geothermal blue lagoon


Blue lagoon spa, Iceland - heated by water released from the nearby geothermal plant, and still carrying some of the dissolved components picked up underground.

The Blue Lagoon geothermal spa is one of the most visited attractions in Iceland. The steamy waters are part of a lava formation. The warm waters are rich in minerals like silica and sulphur and bathing in the Blue Lagoon is reputed to help some people suffering from skin diseases. The water temperature in the bathing and swimming area of the lagoon averages 37-39 °C.

“I was on tour with the Foo Fighters in 2003 when we made a stop in Iceland. We had heard about the blue lagoon geothermal spa and were all really excited to check it out.

I decided to wade in with my widelux to capture the huge expanse of blue water. Soon after this, the band descended on a small town on the coast for dinner, where we could hear a band rehearsing in a garage down the street. Turned out to be a few teenagers, and before you know it the band joined these kids playing in the garage…of course, Dave asked the boys to open up for the Foo Fighters the following night in Reykjavik” - Danny Clinch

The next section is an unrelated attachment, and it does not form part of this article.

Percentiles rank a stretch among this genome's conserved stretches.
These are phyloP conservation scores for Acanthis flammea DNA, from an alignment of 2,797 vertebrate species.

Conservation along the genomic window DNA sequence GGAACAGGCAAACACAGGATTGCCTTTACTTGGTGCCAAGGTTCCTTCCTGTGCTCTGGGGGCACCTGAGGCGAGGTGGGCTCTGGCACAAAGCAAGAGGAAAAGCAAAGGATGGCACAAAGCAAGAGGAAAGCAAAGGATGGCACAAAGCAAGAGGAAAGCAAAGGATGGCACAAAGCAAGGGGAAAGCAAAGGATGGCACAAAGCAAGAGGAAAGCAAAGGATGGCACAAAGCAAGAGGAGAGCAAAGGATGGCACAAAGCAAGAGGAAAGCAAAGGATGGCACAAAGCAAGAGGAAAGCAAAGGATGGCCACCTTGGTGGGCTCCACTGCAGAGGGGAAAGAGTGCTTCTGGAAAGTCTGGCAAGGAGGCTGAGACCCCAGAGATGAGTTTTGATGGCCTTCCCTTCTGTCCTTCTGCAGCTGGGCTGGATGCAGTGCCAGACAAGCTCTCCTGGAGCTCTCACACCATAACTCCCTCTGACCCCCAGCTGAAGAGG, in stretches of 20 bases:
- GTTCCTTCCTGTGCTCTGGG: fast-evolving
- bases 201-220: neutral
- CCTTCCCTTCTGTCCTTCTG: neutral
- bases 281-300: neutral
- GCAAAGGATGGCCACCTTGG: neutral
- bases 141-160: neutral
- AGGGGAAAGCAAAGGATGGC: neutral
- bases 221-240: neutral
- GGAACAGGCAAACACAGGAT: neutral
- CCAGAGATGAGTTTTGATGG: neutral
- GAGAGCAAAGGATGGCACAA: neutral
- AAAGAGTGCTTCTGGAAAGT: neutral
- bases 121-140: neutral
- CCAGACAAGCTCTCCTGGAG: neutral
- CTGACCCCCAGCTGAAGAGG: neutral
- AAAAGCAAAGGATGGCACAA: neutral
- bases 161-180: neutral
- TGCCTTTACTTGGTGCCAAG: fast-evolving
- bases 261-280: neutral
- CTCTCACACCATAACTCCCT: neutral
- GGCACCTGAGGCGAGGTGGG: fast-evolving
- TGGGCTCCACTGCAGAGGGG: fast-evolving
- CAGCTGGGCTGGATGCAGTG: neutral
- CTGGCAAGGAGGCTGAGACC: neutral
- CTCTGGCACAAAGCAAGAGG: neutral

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The Blue Lagoon, a human built pond near Reykjavik iN Iceland where water from one of the geothermal plants is released. The Blue color is due to high amounts of dissolved compounds in the water. This is one of the most visited tourist sites in Iceland. 


The Blue Lagoon (Bláa lónið) Geothermal Spa- Reykjanes Peninsula, Iceland. (x)

The Lagoon is man-made, having formed in 1976 from the waste water of a recently built geothermal power plant. In 1981 people started bathing in it after the discovery of its healing powers for psoriasis, and in 1992 the Blue Lagoon company was established and the bathing facility was opened for the public. The Blue Lagoon also operates a research and development facility to help find cures for other skin ailments using the mineral-rich water. The water temperature in the bathing and swimming area of the lagoon averages 37–39 °C.